Gretchen Parlato’s Black Cat performance Wednesday night wasn’t her first Bay Area gig since the advent of pandemic. The latest musician to join the SFJAZZ Collective, she toured and performed widely with the nonet last year as the group musically grappled with the seismic social shifts triggered by George Floyd’s murder. She was back at the SFJAZZ Center in March for the world premiere of saxophonist Chris Potter’s orchestral song cycle Sing to Me, which featured his sumptuous settings for poems by Paul Laurence Dunbar, Sapho, Edna St. Vincent Millay, and 15th-century Indian mystic Kabir. Potter said that her voice provided much of the project’s inspiration, and while the music was often strikingly beautiful, its shifting rhythms and overlapping lines required Parlato to constantly navigate intricate musical currents.
But at Black Cat she was back behind the wheel as a bandleader, singing material from her well-burnished repertory and her latest album, 2021’s Grammy Award-nominated Flor. Loose and in her element, she arranged songs on the fly, delivering a welcome demonstration of the singular skillset that made her such a ubiquitous force on the New York scene circa 2010. Now living in Los Angeles, the city where she grew up, Parlato encapsulated her glimmering repertoire of Brazilian standards, reimagined R&B, ethereal post-bop, and incantatory originals over two concise sets.
With Taylor Eigsti on piano and Nord keyboard, Ben Williams on acoustic and electric basses, and drummer Malachi Whitson, she was in superlative company. It was her first time playing with Whitson, while Eigsti has been a key musical confidant for nearly two decades, and the combination of deep connection and bandstand discovery seemed like creative catnip for Parlato. Everything about her approach puts her in the center of the music, starting with eschewing the usual warm-up number for the trio. She opened the set with “Weak,” a stuttering arrangement of a song about losing emotional control by the R&B vocal trio SWV that she delivered with the finest of tonal gradations, undaunted by the resounding snap of Whitson’s rim shots.
Most jazz vocalists sing over their accompanists. Even when scatting, they’re in the foreground. Parlato situates herself in the middle of the mix, her voice nestled in Eigsti’s pearlescent keyboard chords. The first set’s centerpiece paired the hook-laden Simply Red song “Holding Back the Years” with Herbie Hancock’s “Butterfly,” a signature Parlato vehicle that keys on her mouth percussion and hand claps. Eigsti has recorded both songs with her (the former on The Lost and Found and the latter on Live in NYC), and in a conversation with him several weeks ago he talked about her rhythmic acuity and the way she incorporates the sound of her breath into the flow.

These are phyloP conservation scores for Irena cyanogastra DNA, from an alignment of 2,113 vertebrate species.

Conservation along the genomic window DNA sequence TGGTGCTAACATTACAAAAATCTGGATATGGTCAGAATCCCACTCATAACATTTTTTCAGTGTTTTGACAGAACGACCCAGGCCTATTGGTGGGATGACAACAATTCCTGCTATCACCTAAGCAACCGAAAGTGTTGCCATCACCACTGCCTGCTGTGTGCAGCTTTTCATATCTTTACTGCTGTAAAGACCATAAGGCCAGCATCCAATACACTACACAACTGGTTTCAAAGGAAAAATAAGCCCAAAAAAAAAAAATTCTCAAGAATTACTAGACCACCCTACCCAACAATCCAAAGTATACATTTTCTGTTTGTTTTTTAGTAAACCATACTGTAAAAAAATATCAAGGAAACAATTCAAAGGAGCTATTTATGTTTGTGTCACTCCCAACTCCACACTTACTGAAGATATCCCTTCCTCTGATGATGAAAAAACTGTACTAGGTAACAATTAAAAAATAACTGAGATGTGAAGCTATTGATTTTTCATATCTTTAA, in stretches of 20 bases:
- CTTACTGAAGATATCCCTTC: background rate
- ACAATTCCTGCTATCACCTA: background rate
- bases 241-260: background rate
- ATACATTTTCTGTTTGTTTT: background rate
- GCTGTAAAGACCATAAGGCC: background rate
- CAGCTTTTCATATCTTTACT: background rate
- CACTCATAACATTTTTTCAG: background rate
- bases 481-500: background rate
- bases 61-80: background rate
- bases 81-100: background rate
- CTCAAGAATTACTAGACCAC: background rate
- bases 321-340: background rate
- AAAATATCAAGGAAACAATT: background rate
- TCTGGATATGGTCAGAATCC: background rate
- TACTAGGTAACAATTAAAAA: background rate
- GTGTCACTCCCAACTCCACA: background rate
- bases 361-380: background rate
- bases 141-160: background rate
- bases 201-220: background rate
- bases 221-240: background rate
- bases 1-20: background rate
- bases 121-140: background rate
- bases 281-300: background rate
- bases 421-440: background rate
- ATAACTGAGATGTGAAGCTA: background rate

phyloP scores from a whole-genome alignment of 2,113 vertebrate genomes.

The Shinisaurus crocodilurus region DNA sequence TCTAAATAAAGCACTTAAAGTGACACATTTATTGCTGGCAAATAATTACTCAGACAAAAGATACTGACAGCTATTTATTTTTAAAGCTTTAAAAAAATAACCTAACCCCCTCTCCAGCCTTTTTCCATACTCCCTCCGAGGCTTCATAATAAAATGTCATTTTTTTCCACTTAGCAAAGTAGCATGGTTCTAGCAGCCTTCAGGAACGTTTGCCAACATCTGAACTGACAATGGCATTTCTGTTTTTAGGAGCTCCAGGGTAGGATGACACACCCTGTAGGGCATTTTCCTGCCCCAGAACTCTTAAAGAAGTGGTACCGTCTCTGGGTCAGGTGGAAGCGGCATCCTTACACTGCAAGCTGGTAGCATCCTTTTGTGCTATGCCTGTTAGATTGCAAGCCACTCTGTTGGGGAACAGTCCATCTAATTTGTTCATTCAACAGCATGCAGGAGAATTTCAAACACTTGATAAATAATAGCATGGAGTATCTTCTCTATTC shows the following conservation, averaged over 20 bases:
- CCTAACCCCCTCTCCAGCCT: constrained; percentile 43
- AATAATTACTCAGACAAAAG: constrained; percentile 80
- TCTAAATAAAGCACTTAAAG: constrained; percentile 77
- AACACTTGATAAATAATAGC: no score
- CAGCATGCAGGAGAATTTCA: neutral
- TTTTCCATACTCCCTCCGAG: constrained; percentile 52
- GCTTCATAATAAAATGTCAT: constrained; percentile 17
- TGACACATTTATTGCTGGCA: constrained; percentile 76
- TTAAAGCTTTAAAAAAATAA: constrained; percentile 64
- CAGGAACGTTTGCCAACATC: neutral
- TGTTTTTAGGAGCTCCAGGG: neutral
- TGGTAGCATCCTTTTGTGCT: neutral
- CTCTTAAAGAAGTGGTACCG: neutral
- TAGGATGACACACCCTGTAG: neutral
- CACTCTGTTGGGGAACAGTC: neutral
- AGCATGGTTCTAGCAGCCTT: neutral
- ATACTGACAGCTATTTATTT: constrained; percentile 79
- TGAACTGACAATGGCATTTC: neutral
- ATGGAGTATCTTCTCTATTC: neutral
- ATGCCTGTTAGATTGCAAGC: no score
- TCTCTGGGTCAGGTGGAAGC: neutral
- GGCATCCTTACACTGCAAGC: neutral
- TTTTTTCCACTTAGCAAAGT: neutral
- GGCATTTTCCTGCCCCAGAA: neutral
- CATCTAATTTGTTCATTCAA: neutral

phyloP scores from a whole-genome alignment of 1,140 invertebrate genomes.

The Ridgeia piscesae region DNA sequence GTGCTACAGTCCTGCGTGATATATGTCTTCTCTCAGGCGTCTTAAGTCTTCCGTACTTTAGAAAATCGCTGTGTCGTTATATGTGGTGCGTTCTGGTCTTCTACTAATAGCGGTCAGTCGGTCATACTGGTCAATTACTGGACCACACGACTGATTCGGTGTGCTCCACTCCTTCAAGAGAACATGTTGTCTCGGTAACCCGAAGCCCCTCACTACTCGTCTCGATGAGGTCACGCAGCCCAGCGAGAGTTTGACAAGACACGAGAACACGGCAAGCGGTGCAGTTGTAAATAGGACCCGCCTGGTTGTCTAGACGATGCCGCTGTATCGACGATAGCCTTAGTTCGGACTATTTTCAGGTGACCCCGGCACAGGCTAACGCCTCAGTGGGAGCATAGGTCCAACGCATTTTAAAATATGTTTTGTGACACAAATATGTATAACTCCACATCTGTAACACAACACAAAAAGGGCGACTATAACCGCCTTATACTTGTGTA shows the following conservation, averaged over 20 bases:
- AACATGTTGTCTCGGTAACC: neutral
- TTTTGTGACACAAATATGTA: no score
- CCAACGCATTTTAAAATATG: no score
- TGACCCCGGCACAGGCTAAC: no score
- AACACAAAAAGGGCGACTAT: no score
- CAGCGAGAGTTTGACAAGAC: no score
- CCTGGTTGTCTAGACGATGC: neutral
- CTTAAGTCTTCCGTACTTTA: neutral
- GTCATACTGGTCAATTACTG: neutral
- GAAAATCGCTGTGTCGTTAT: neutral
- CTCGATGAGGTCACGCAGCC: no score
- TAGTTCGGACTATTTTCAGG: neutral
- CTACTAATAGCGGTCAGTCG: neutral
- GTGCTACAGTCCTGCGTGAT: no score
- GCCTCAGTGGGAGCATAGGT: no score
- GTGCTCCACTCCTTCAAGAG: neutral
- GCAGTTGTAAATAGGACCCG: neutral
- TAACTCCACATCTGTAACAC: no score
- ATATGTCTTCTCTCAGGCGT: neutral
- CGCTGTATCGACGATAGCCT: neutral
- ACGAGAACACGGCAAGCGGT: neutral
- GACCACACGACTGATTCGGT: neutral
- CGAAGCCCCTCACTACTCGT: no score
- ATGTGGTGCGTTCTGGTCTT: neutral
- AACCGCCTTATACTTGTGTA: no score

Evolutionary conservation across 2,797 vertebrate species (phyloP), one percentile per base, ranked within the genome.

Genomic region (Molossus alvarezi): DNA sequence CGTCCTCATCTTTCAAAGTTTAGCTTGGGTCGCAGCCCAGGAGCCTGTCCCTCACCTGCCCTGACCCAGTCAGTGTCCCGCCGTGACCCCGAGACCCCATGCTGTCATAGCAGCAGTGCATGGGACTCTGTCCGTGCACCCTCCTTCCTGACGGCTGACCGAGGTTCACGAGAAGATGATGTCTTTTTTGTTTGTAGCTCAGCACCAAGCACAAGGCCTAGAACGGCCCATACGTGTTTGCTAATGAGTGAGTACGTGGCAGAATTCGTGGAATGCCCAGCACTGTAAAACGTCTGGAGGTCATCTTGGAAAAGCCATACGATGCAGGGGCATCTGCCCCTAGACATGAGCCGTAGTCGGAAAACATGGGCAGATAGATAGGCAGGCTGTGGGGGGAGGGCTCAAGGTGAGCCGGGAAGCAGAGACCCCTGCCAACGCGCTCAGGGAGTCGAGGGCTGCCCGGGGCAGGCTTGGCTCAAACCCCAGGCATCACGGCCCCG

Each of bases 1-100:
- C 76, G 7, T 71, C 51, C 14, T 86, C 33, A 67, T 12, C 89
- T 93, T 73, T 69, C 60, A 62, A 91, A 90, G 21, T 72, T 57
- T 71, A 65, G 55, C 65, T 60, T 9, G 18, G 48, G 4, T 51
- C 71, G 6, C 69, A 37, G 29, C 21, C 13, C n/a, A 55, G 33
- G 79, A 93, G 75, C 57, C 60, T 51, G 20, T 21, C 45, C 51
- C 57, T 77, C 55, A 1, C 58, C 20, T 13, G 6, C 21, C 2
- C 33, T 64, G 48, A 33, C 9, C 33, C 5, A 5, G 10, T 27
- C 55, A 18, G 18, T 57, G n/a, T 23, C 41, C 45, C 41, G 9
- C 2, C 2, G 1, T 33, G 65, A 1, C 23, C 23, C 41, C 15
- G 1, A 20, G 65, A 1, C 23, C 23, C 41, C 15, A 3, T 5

“You can set your watch to her handclap,” he said. “The way she breathes in and out is very rhythmically influenced by all the people she studied and played with. She’s integrating it in a way that makes you feel she knows the full instrument. Pianists talk about using the full instrument, its full percussive, harmonic, melodic, and rhythmic range. I feel like that’s what Gretchen does using her breath for all these textural and rhythmic and sonic qualities,” an approach that made her duet with Whitson on Dorival Caymmi’s “Doralice” a thrilling samba-powered conversation.
As is so often the case, the second set felt more relaxed and expansive. Black Cat can be a demanding venue for vocalists, as audiences are sometimes more interested in their own conversations than the music. But as the room filled up later in the evening the vibe became tautly attentive. I’ve never heard the Black Cat as hushed as on Williams’s solo bass interlude introducing Wayne Shorter’s classic “Footprints,” another piece that Parlato has turned into a personal playground. She coaxed the audience to join her on the chorus of the delightful “Magnus,” a lullaby turned into a loving incantation.
She closed the night with her original “Better Than.” With Whitson picking up a brush for the first time in the evening, the band’s dynamics dropped and Parlato sang her song of solace with tender grace. Listening to her can feel like eavesdropping on an intimate conversation, exposed and vulnerable. A bandleader comfortable with freedom and a singer who doesn’t need a net, Parlato is at her best when she’s most exposed.